In one example, connection logic stores information about status indicators in a status data structure. In one such example, the status data structure contains status records integrated into other components and/or other data structures (e.g., when status indicators are associated with properties or methods). In one such example, a status count data structure is associated with properties, methods, or attributes such as connectors, dialing rules, or phone books as discussed with respect to FIGS. 5, 10, and 11. In one such example, a status data structure is sent to a remote server for evaluation. In one such example, when a specific user contacts a customer service representative (e.g., via telephone, e-mail, etc), a status data structure received by a remote server, provides valuable information to the customer service representative for diagnosing and improving a customer's connection experience. In another example, a new status data structure (e.g., phone book) is received from a remote source, and used for future connection purposes. In one such example, a new status data structure is received without sending a present status data structure (e.g., improvements made without regard to status identifier counts in the present status data structure). Thus, actual connection request and connection status information is available on an individual basis based on a specific user's environment (e.g., as indicated by their logged status indicators) and or based on connection or network conditions in a region where a specific user is located (e.g., as indicated by aggregate information about plural user's logged status indicators). This allows individual responses to a specific user's environment (e.g., hardware, software, network connection, etc), or aggregate responses based on regional conditions (e.g., network traffic, etc).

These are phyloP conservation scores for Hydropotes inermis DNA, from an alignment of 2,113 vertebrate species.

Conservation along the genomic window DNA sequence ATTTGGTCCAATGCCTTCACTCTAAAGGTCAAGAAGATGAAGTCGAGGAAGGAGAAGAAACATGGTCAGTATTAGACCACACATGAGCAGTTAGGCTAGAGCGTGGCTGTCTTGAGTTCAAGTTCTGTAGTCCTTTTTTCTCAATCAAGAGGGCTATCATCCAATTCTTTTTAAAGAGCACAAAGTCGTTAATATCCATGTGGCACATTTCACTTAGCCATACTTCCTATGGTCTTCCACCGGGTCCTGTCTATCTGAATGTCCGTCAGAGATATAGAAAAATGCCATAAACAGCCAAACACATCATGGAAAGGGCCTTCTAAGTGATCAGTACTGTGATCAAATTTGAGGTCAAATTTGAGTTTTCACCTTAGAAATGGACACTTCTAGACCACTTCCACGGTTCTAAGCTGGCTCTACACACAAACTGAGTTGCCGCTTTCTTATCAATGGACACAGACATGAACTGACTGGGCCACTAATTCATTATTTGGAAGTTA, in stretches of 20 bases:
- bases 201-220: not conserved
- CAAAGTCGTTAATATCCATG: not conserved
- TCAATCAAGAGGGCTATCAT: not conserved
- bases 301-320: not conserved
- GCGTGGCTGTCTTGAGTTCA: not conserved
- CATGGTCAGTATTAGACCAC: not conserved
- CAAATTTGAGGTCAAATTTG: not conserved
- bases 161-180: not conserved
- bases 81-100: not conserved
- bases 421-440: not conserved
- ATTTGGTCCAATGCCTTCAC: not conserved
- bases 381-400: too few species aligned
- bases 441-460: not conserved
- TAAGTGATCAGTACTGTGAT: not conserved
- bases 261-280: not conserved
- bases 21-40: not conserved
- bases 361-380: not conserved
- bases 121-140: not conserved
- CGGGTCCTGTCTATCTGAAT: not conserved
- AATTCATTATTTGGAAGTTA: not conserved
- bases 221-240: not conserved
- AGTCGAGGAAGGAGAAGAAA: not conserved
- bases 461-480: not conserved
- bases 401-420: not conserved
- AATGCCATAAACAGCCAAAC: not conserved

In another example, a new (TBSR) data structure is received by connection logic. In another example, one or more new or updated actions (e.g., 620, 608, etc.) are received by connection logic. In this regard a new TBSR data structure with new status conditions, thresholds, and/or new actions are performed by the connection logic in subsequent connection sessions. This allows programmers to dynamically offer new and better responses to more or new status codes, as they are developed.
In one example, status data structures, threshold based response data structures, and/or new or updated responses are sent and/or received by connection logic with one or more remote servers. In one such example, the objects are sent and/or received in a serialized format (e.g., an XML file).
In another example, in addition to recorded status indicators recorded in a status data structure, an indicator of modem make, a modem model, a driver version, an OS version, and/or a connection speeds are sent to a remote server. In one example, the information is sent to the server a few minutes (e.g., five minutes) into a connection session.
In another example, a connector and/or a connection includes additional state and/or data such as a connection type (e.g., LAN, dial-up, etc.), a modem name, or Ethernet card type, a phone book identification, a line speed, a phone number(s), dialing rules (e.g., number to dial for outside line, number to block call waiting, area code, suffix number, long distance carrier requirements, number for credit card calls) and/or an IP address. Status indicator count records are associated with one or more of the described state and/or data properties.
In one example, recorded status indicators are stored in an XML file and will be sent or uploaded to a remote server for analysis. In one such example, a device receives an XML file comprising a new connector and/or phone book. In such an example, the phone book and/or connector objects comprise new methods and properties, along with any associated status record associations. A connection manager thereafter records status indicators in the new associated status records. In another example, the connection manager receives a new threshold based status response data structure and/or any associated new or improved methods called by the TBSR data structure (e.g., 620, 608, etc.).